3 Pandemic-Inspired Interior Design Trends That Will Continue in 2022 18th January 2022 | IN CORONAVIRUS | BY SBID

The lifestyle changes brought about by the coronavirus pandemic changed people’s practical, aesthetic, and atmospheric needs when it came to their homes – for instance, remote working meant that most people suddenly needed a suitable workspace.

While it’s still uncertain whether coronavirus is here to stay, the interior design trends it inspired are certainly sticking around. In this blog, the Society of British & International Interior Design (SBID) takes a brief look at some of the ways in which the pandemic has altered modern home design.

Home offices

Most households don’t have a designated workspace, so many people had to improvise during the pandemic by repurposing existing spaces. However, once it became apparent that fully remote or hybrid working was here to stay, people began to make more permanent adjustments. Be it a secluded corner of a room or a separate home office, having a specific space used only for work has now become common. This is likely to be reflected in architectural designs in coming years.

It has also become important for these spaces to be aesthetically pleasing. There is more emphasis on ensuring the home workspace is prepared for Zoom calls – i.e. putting artwork, plants, natural lighting and zero clutter in the background – and is conducive to productivity and mental wellbeing.


Bringing nature indoors

Being constantly cooped up indoors gave people a newfound appreciation for nature and inspired them to think of new ways to incorporate it into their everyday lives. For many, this meant bringing it into their homes.

Adding greenery to living spaces makes us feel closer to nature and boosts physical and mental wellbeing. Getting house plants, creating a roof garden, finding a windowsill herb planter, or even just putting a vase of flowers on the dining room table worked wonders during lockdown, and will continue to do so post-pandemic.

Using biophilic architectural designs to cultivate calming, revitalising spaces through visual connection with nature is likely to grow in popularity over the next few years. We will also see increased demand for more conscious, eco-friendly homes which use natural construction materials such as brick, stone, and wood. Glass has also become increasingly popular, as it enables this visual connection with the outside world, increases natural light, and makes spaces seem bigger.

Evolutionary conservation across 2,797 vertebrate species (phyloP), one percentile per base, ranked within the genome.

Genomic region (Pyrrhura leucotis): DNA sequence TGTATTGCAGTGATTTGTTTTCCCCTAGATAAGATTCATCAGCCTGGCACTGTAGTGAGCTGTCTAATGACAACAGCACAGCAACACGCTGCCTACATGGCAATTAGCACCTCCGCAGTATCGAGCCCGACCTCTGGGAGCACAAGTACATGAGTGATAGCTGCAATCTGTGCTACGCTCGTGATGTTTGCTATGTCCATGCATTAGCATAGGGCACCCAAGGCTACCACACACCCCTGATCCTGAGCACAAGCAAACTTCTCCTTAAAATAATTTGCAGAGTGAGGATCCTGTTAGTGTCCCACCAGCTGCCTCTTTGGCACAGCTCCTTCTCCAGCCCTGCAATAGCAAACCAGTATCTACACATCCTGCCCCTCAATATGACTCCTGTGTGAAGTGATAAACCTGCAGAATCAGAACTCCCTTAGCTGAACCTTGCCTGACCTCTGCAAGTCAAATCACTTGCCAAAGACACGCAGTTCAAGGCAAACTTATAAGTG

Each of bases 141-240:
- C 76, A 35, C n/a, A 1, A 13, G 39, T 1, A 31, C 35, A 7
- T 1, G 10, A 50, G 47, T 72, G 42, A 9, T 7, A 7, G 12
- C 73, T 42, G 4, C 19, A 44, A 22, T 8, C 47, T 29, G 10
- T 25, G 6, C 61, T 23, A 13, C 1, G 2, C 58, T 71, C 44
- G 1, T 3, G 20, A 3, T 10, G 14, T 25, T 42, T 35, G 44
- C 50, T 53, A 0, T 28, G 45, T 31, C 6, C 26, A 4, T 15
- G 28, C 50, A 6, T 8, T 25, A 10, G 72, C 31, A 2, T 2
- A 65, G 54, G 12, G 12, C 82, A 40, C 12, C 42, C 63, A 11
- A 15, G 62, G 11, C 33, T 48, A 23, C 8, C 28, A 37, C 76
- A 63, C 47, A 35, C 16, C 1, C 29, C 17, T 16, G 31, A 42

Prior to the pandemic, spacious open-plan homes were on-trend. However, after almost two years of spending more time at home and using that space for many different activities – for example working or learning from home, or even virtual gym classes – some designers think that older format homes with more rooms or seperate spaces could make a comeback.

With these new usage requirments, the demand for interiors to offer flexibility is on the rise. Consumers are looking for multipurpose spaces that are not only complex, diverse and interesting but also private and practical. This can’t be achieved with a single large, open-space room with everything exposed. Features like fold-away beds, pocket doors and retractable walls are the key to creating a multifunctional home that serves its required purpose but maintains the quiet and considered atmosphere that separate rooms can provide when needed.

At the Society of British & International Interior Design, we specialise in accrediting the profession’s interior designers for best practice. Our network of designers are highly skilled, educated and experienced, as reflected by their SBID accredited status, so you can rest assured that your project is in capable hands. Visit our Designer Directory to find experienced interior designers that match your requirements.

Cover image credits: Chains Interior – As the handscroll painting unfurls